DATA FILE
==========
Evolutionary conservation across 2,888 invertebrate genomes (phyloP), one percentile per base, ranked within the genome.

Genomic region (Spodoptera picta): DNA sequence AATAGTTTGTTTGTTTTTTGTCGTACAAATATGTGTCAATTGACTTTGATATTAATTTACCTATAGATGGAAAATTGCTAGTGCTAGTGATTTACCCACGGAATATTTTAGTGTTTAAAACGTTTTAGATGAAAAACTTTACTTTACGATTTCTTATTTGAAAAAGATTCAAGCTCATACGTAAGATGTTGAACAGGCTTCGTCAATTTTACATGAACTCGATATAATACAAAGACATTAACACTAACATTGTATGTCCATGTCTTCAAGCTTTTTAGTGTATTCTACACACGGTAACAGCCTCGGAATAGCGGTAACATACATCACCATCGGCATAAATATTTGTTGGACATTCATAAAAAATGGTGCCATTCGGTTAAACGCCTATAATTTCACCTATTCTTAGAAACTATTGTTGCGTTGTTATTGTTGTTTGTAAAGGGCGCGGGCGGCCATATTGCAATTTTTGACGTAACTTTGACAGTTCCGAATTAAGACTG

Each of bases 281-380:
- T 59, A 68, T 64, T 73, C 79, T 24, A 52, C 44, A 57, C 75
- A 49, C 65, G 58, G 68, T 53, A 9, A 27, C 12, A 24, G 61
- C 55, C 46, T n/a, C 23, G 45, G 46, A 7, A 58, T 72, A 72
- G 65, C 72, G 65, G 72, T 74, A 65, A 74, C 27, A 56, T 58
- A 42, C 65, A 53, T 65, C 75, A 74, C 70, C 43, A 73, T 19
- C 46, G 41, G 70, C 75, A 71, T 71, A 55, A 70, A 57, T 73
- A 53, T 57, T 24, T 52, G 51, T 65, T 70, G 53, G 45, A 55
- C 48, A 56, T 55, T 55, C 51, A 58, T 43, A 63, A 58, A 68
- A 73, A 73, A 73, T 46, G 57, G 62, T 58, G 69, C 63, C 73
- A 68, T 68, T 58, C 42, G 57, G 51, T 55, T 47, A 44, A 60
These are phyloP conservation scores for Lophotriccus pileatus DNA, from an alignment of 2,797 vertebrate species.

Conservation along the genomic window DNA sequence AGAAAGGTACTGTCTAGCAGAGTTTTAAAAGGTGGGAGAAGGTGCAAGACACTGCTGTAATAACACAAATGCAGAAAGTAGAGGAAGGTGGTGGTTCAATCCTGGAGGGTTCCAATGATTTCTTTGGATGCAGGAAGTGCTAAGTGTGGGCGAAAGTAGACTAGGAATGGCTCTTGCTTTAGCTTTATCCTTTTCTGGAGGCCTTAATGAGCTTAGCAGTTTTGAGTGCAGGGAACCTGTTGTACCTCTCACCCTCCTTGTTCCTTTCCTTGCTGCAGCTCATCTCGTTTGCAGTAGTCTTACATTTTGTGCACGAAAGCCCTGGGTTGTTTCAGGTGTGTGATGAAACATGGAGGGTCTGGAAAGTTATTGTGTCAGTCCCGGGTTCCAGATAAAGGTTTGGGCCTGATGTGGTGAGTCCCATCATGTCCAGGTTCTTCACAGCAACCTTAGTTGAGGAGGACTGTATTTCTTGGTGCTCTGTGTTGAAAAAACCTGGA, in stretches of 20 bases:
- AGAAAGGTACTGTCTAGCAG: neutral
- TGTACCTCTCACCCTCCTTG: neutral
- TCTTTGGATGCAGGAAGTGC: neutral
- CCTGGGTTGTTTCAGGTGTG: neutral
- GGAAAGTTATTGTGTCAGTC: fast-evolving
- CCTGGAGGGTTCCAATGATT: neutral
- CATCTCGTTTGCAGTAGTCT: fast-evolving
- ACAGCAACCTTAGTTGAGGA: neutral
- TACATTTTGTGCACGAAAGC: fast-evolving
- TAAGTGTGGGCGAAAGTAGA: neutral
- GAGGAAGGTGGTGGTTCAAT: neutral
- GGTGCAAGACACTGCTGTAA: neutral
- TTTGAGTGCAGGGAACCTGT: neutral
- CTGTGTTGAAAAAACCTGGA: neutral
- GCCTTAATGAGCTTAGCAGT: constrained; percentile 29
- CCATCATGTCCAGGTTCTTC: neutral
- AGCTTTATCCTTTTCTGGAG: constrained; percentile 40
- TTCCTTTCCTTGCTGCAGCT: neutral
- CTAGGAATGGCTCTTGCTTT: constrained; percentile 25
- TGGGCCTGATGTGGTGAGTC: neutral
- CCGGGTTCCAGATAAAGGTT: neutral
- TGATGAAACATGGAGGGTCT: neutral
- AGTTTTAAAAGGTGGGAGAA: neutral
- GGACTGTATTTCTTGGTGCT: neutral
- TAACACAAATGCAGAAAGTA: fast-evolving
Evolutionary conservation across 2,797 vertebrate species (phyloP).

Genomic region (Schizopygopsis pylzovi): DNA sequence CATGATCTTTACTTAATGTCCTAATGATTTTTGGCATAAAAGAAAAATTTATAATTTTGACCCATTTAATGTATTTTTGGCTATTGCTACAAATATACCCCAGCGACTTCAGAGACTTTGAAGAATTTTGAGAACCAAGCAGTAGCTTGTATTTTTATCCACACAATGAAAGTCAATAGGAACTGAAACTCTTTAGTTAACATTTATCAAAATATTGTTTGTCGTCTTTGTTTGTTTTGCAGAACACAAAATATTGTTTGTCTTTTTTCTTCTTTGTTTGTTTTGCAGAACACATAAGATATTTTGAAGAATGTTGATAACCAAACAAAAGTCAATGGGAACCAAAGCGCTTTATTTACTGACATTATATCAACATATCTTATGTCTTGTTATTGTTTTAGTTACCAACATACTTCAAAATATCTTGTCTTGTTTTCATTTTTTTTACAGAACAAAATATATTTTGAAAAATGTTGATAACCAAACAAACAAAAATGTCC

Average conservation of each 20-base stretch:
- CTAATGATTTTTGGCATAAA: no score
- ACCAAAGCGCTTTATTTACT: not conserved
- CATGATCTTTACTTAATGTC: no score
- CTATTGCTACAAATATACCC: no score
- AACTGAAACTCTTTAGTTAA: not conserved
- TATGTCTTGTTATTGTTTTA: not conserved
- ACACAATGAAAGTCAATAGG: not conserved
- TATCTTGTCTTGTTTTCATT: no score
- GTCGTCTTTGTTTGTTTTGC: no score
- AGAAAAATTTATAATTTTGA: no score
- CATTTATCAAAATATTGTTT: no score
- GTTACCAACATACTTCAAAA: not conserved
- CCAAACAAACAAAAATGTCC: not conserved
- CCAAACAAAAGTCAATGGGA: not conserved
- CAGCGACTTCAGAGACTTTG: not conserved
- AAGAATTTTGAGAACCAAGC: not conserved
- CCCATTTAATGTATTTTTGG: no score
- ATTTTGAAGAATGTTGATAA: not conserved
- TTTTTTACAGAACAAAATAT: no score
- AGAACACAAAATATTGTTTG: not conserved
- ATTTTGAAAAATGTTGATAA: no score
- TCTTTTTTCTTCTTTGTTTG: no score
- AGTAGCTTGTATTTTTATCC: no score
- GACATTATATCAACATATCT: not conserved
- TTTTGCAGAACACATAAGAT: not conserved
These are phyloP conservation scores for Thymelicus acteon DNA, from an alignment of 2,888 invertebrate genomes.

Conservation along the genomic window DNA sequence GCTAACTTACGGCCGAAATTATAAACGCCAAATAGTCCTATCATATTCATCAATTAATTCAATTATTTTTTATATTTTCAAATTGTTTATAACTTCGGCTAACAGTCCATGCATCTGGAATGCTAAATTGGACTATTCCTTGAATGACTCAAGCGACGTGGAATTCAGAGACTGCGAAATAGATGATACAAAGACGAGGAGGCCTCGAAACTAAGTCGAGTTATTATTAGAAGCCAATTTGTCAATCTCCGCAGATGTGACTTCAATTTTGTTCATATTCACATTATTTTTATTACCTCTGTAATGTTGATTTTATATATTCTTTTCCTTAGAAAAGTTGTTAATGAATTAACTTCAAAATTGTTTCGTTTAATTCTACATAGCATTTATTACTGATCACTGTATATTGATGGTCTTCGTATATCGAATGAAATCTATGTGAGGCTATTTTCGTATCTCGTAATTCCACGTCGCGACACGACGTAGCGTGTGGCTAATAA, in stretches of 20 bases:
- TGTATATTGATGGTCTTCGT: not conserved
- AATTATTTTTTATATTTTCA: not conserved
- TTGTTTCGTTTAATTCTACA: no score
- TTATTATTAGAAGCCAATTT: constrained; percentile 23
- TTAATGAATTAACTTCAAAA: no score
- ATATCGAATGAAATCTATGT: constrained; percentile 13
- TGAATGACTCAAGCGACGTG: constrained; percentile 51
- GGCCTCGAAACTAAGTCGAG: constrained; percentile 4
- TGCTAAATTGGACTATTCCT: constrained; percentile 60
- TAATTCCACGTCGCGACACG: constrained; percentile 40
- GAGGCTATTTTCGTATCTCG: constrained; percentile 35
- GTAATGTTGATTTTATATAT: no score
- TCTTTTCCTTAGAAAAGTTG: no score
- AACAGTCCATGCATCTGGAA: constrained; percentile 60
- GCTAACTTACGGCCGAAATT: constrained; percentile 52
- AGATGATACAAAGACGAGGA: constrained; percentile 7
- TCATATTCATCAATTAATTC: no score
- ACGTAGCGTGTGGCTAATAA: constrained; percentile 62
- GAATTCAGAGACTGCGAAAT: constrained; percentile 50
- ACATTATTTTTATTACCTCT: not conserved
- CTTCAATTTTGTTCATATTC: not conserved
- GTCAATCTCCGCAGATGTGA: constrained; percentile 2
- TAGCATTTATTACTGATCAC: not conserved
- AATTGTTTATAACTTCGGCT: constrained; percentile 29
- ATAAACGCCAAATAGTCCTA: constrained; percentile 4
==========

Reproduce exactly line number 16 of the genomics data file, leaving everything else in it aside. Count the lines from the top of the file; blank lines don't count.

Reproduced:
- AGAAAGGTACTGTCTAGCAG: neutral